The BDN Editorial Board operates independently from the newsroom, and does not set policies or contribute to reporting or editing articles elsewhere in the newspaper or on bangordailynews.com.
Tuesday is usually a fairly unremarkable day of the week. But this Tuesday is different.
Following Black Friday, Small Business Saturday and Cyber Monday, the Tuesday after Thanksgiving has come to be known as Giving Tuesday. It’s a day centered around giving, rather than shopping, with an emphasis on supporting nonprofits and the work they do in communities across the state and the country.
According to the nonprofit Giving Tuesday, Inc. that leads the initiative, nearly $2.5 billion was donated to nonprofits last year. Not bad for a Tuesday.
It’s a great message, and a great opportunity for those with the means to help the helpers. The last two years of pandemic life have caused a lot of hardship for a lot of people, and individuals and organizations have stepped up to help. Giving Tuesday is a chance to buoy those efforts and sustain them moving forward. Though it’s not the only chance — this kind of giving is needed and appreciated throughout the year.
There is no shortage of charities, food banks, libraries, community action organizations and other groups doing important work every day to help keep our fellow Mainers fed, housed and connected to various services and supports. The global supply chain has caused a lot of problems, but it hasn’t depleted one of Maine’s most valuable resources: the way we look out for each other.
We hope that Giving Tuesday has Mainers thinking about what they’re capable of giving, both in money and time, and directing those toward causes and people they care about. And we hope that spirit of generosity isn’t limited to just one day of the week.
While we’re on the subject of individual giving, we can’t help but think of an ongoing example of how our country could collectively be giving more. Giving Tuesday might be focused on supporting nonprofits, but it also falls this year at a time when the U.S. and other wealthy countries (and the manufacturers therein) need to be giving more COVID-19 vaccine resources to the rest of the world.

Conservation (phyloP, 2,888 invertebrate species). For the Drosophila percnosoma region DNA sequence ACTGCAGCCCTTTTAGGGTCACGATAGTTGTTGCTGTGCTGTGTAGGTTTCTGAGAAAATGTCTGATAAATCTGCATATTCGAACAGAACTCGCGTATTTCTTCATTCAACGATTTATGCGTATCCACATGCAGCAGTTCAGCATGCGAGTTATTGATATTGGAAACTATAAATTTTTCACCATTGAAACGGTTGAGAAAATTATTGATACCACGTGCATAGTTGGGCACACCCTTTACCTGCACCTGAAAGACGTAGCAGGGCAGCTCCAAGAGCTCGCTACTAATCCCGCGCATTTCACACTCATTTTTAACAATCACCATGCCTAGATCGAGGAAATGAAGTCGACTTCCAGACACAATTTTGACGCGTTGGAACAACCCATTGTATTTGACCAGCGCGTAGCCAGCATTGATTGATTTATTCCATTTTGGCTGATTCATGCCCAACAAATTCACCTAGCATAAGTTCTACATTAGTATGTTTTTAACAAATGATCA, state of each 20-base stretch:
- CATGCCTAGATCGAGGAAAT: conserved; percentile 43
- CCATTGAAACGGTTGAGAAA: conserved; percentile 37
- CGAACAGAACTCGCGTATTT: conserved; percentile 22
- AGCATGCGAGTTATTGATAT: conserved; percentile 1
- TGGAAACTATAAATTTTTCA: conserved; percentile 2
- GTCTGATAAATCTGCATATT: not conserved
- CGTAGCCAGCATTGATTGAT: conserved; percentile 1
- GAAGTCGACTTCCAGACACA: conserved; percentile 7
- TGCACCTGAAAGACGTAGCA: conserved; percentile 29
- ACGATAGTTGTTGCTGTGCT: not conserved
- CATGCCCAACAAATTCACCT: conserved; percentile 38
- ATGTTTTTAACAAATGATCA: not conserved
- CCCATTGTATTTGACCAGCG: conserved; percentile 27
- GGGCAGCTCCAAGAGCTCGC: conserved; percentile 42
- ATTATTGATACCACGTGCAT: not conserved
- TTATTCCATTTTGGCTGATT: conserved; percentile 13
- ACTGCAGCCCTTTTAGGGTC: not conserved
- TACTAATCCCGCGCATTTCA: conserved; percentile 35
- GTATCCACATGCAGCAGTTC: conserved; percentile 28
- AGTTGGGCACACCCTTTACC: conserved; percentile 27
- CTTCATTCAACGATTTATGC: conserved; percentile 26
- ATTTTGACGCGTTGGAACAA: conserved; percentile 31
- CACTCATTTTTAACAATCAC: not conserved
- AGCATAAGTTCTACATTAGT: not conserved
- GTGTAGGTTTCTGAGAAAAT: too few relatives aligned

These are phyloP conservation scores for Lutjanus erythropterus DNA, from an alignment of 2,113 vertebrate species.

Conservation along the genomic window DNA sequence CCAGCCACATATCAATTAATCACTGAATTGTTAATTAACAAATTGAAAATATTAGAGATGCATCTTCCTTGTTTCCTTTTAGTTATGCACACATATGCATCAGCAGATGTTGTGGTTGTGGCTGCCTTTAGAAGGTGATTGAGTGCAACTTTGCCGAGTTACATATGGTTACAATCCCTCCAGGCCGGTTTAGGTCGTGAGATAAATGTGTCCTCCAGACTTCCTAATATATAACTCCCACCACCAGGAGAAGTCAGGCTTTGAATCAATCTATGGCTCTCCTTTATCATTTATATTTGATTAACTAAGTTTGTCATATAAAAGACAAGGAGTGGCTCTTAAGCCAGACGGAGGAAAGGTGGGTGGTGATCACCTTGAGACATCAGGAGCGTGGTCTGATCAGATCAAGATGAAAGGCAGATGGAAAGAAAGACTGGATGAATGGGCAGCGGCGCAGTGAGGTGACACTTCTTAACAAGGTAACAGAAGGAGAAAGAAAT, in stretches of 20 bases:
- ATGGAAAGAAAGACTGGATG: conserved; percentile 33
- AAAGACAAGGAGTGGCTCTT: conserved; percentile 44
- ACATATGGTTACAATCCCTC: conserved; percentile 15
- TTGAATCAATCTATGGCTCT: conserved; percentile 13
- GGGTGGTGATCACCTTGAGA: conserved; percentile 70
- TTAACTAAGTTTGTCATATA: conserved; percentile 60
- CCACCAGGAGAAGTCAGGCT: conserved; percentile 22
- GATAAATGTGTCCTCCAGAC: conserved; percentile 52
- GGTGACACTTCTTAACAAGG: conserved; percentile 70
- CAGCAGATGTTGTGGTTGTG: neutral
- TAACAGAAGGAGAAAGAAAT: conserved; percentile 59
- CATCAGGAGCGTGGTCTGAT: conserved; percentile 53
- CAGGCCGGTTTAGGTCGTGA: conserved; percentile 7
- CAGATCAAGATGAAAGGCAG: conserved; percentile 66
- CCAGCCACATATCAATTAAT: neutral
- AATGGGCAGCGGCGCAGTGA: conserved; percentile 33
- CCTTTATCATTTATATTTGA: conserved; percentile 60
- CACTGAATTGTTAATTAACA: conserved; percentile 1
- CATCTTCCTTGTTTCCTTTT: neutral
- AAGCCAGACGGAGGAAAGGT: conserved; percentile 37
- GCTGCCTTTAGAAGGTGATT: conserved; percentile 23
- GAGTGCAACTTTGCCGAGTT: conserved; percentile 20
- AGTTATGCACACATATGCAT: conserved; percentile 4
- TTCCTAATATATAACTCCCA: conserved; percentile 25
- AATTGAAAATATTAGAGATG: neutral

The emergence of the omicron variant in South Africa has reemphasized what many experts have been saying for a while: failure to help the rest of the world vaccinate its people will allow variants to develop, and those variants could eventually make their way here.
“With this level of vaccine inequality, variants like omicron are completely predictable,” Matthew Kavanagh, director of the Global Health Policy and Politics Initiative at Georgetown’s O’Neill Institute, said last week according to Tribune News Service.
But staggering vaccination gaps persist, and the developed world has so far delivered only a small fraction of what it has promised. Pledges clearly aren’t enough. Other world leaders should follow President Joe Biden in joining the call for intellectual property protections to be waived for COVID vaccines (especially when vaccines have been developed with the help of taxpayer dollars). And this call should be turned into action, both in the U.S. and around the world, so developing countries can move toward producing these vaccines rather than relying on the ebb and flow of the developed world’s generosity.
Giving can often be its own reward, on any day of the week. It feels good to help other people. Doing more to help other countries access and administer vaccines wouldn’t purely be altruism. There is a clear benefit for the giver in this case, too. It’s not just about helping other countries and feeling good about that — this can also help protect Americans and the American economy.